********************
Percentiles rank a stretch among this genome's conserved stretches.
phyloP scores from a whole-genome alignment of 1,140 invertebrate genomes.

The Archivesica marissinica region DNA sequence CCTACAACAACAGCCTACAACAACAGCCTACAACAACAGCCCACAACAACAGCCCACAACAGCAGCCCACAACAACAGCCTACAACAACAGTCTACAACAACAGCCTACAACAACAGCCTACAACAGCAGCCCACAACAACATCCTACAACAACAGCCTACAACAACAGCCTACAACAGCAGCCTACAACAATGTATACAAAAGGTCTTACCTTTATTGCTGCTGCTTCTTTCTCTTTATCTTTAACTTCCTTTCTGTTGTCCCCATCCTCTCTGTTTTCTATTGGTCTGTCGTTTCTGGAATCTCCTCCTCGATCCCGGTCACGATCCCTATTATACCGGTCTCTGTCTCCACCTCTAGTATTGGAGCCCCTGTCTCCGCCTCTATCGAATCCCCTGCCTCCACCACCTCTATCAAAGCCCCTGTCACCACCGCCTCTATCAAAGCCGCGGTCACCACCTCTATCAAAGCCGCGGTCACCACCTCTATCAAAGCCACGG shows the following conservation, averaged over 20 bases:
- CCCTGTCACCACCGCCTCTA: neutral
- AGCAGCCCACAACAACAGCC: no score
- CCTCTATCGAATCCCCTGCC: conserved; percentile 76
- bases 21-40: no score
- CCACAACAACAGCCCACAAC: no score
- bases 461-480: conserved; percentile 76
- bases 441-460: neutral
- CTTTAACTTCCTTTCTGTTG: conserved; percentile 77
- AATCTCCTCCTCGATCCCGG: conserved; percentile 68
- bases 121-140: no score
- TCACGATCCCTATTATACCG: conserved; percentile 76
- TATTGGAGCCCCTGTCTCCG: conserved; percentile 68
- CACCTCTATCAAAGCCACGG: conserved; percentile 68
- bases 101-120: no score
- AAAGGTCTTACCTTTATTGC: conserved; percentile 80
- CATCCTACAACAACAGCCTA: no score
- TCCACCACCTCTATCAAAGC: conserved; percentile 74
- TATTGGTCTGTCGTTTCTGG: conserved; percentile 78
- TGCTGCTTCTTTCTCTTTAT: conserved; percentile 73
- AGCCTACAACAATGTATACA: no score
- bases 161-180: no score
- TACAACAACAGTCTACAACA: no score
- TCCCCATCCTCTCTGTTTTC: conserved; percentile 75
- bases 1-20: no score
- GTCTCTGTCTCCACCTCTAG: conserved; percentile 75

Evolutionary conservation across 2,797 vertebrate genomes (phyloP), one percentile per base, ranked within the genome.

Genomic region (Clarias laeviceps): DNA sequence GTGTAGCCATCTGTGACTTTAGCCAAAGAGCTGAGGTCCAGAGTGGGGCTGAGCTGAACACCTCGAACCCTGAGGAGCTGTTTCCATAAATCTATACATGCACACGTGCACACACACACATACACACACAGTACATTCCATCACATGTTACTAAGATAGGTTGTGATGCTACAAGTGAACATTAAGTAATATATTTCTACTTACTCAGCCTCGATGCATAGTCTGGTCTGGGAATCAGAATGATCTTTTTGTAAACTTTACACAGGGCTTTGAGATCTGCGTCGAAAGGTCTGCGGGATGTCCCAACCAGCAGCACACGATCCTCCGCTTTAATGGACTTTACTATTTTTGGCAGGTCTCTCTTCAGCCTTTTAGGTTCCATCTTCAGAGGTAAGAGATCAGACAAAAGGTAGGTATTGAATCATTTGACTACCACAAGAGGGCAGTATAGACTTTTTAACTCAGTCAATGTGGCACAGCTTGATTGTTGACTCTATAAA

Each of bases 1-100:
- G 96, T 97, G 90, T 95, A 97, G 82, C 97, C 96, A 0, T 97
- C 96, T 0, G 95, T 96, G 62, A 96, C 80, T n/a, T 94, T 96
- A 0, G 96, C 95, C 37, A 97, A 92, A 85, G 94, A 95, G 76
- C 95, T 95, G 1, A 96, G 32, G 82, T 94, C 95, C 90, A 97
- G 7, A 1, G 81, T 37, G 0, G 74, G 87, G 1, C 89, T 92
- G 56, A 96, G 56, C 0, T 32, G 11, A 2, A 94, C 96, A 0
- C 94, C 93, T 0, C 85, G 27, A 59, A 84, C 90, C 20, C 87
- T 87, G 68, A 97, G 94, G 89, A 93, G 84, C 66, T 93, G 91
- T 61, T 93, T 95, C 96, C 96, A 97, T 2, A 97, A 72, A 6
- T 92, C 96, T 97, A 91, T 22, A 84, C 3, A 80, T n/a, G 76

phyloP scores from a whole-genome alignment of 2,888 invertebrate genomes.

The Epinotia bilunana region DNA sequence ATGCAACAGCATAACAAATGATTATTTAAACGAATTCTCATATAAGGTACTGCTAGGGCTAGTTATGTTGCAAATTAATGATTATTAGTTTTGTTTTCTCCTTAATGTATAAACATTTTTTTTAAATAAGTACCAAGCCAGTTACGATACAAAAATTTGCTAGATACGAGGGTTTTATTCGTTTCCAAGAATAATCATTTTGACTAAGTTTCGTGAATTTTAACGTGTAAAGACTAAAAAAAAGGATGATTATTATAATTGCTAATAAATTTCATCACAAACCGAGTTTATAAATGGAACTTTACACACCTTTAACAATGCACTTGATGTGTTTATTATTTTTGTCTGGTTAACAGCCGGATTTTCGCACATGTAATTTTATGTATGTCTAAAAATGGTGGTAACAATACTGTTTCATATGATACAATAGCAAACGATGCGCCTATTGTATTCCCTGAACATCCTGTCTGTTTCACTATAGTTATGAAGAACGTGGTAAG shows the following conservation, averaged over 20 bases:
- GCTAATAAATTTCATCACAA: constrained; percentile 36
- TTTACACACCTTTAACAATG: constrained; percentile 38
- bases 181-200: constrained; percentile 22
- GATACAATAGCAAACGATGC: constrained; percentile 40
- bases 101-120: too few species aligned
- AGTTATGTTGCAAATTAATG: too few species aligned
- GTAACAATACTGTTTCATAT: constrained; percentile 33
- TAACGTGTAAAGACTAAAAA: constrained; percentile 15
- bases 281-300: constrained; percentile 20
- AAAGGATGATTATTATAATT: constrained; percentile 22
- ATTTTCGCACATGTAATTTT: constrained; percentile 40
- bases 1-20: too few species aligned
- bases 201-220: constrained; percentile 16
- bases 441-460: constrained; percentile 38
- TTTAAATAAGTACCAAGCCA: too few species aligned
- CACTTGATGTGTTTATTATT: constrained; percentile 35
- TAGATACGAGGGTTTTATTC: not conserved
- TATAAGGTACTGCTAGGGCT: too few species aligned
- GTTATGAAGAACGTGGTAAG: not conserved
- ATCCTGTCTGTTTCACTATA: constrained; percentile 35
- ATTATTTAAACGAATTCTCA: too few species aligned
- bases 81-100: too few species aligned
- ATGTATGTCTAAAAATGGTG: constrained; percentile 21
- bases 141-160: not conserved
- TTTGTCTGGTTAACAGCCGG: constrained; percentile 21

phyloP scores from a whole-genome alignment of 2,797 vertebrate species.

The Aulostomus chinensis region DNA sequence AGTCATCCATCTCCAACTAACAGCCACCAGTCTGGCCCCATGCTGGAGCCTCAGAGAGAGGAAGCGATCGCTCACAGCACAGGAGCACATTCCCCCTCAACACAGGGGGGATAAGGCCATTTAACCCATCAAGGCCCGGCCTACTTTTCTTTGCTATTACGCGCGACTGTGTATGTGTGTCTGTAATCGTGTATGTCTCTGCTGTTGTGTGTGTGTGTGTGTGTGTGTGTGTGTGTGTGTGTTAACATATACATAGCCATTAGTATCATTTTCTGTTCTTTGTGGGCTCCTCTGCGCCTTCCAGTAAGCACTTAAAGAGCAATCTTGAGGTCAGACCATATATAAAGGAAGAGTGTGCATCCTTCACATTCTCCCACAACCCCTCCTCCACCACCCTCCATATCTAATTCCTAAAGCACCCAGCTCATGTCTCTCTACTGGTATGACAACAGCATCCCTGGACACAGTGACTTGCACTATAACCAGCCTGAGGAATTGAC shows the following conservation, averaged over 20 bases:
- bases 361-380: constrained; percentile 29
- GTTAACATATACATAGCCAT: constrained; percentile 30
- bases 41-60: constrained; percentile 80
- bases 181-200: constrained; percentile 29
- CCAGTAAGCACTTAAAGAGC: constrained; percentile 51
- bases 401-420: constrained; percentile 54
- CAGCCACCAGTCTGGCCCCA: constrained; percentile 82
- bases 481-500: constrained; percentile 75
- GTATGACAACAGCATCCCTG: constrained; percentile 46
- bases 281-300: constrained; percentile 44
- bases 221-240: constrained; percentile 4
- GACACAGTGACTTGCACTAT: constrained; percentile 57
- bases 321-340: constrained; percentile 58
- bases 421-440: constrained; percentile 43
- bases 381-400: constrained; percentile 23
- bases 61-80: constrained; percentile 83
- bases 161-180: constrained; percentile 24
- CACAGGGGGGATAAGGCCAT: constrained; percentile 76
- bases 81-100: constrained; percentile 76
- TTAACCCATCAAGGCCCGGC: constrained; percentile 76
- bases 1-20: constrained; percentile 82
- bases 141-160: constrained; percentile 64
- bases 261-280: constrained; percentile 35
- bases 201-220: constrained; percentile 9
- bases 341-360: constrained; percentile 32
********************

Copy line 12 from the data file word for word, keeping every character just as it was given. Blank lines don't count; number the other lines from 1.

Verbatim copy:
- AATCTCCTCCTCGATCCCGG: conserved; percentile 68